Sitar

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Sitar is perhaps the most popular stringed instrument in India. Sitar has also become synonymous with India and Indian culture throughout the world.

Sitar is perhaps the most popular stringed instrument in India. Sitar has also become synonymous with India and Indian culture throughout the world. Interestingly, the word “Sitar” is Persian (Iranian) in origin, meaning three strings (seh – three and tar – string). The Persian setar, similar to the Turkish saz, is a long thin-necked lute with a small wooden body.

The origin of the sitar is shrouded in controversy. Oral tradition states that Amir Khusrau, a poet in the court of Allaudin Khilji (1296-1315), was the inventor of the instrument.

In its contemporary form, the sitar is constructed of wood (teak) mahogany or (tun)), gourd, metal, and bone. The wooden neck is around 35 inches long, 3.5 inches wide, and slightly troughed, terminating at one large resonating chamber made of gourd. It is not uncommon for a second resonating gourd to be attached at the other end of the neck on the dorsal side. On the neck rest about twenty scalloped, movable, metal frets tied by silk or nylon string. Sitars with fixed frets are less popular in present times.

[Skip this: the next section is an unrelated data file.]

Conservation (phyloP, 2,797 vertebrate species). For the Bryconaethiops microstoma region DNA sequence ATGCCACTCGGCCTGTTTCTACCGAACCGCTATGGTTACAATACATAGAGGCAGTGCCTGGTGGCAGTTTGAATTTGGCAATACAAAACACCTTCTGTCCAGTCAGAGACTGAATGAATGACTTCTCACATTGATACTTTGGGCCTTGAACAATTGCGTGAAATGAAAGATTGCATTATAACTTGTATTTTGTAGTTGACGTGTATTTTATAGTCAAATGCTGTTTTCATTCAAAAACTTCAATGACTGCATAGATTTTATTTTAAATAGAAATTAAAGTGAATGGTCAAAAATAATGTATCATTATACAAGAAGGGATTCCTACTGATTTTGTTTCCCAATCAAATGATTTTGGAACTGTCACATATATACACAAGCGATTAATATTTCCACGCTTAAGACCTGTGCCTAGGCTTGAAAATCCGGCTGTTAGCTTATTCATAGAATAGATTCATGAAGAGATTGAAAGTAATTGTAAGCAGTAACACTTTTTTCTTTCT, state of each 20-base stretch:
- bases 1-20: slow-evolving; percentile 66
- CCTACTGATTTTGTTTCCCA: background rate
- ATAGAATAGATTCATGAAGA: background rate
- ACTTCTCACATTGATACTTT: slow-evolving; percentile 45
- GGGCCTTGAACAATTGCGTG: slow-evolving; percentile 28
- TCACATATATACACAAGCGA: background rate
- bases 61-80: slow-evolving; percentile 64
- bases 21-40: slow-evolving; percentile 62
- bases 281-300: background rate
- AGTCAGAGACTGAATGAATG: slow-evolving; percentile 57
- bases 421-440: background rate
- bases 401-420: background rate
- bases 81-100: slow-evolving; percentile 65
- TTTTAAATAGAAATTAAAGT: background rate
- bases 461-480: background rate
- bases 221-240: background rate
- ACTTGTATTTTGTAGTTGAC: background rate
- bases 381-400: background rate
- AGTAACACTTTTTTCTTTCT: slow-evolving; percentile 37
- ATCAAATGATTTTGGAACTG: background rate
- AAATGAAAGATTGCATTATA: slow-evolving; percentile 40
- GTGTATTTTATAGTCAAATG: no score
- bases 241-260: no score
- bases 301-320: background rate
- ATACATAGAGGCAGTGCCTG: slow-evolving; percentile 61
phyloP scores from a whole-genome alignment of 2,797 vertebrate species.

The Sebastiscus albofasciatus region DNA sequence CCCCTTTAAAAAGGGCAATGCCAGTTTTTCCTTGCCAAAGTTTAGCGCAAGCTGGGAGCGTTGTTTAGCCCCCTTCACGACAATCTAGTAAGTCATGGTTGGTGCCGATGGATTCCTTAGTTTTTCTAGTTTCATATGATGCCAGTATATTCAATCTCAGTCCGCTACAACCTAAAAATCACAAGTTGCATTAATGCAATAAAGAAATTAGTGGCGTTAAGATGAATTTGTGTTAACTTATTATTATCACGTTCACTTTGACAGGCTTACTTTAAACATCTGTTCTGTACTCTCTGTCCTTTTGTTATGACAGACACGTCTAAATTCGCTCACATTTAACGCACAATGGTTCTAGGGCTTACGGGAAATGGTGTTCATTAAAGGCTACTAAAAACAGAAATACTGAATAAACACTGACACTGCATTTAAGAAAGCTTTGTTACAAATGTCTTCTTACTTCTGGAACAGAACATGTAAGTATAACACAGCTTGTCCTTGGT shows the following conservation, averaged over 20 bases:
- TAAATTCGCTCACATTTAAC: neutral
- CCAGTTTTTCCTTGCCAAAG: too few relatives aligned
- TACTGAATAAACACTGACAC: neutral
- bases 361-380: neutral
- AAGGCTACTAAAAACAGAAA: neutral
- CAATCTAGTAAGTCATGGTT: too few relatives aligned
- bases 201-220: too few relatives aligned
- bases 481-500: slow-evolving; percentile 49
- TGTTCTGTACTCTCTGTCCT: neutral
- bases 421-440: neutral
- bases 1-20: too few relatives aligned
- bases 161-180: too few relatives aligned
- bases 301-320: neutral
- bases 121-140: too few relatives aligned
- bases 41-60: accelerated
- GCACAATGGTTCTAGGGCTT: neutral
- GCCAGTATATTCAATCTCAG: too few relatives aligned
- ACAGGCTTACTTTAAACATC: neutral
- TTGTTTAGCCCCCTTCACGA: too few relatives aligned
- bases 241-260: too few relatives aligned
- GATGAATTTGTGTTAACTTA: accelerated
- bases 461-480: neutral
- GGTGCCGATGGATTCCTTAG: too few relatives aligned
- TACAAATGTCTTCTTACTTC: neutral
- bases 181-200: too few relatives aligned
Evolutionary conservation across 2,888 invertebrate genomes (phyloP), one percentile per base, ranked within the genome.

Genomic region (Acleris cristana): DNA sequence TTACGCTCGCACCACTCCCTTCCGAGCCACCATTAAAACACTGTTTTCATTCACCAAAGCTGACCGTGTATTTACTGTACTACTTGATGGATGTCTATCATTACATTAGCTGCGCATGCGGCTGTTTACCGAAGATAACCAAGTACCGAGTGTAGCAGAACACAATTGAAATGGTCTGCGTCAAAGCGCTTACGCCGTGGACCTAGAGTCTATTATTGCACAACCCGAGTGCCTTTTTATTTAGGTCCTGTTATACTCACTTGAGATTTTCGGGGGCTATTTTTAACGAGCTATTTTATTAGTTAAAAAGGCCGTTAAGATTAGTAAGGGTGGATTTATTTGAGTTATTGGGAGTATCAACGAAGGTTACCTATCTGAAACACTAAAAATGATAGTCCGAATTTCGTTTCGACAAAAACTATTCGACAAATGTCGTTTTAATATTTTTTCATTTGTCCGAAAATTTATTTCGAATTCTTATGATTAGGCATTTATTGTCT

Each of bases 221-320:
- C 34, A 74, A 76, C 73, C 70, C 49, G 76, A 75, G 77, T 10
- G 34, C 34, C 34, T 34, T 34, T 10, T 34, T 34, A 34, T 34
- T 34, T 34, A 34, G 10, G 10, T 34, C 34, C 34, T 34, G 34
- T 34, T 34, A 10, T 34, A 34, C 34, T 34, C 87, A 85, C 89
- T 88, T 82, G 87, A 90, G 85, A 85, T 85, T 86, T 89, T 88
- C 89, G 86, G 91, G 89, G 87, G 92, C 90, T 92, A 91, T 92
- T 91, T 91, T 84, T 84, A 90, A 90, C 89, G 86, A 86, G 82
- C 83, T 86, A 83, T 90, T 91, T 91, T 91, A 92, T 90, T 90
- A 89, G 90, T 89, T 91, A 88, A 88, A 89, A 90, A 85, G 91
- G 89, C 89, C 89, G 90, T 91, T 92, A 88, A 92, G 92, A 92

The sitar consists of two layers of strings made of steel, brass, and copper. The bottom layer of approximately 13 steel strings are referred to as taraf (Persian for excitement or joy) and rest on a small one inch long bone bridge, which is a fraction of an inch high. These strings are tuned to the notes of the raag being performed and resonate when the strings on the main (top) bridge are plucked. The top layer of seven strings, used to create the melody and drone, rest between three bridges on one end of the neck and a main bridge that rests on the gourd section. Two of these three bridges anchor two of the three chikari (drone) strings that serve to extend notes and/or punctuate the rhythm. The remaining five strings lie on a bridge that spans the width of the neck. All seven strings converge, in a parallel manner, on the main bridge that sits on the gourd section. The main bridge is about three inches long, and one inch in both height and width. Made of antelope horn (and optionally a layer of wood on the surface), the bridge’s slightly curved shape contributes to the tonal quality of the instrument, including the distinctive buzzing sound. Over time, the melodic strings cut into the bridge and require it to be reshaped. Sometimes two hooks are attached to the frets to lower the height of two bass strings of the instrument so that they do not undermine the playing of jhala or other fast passages.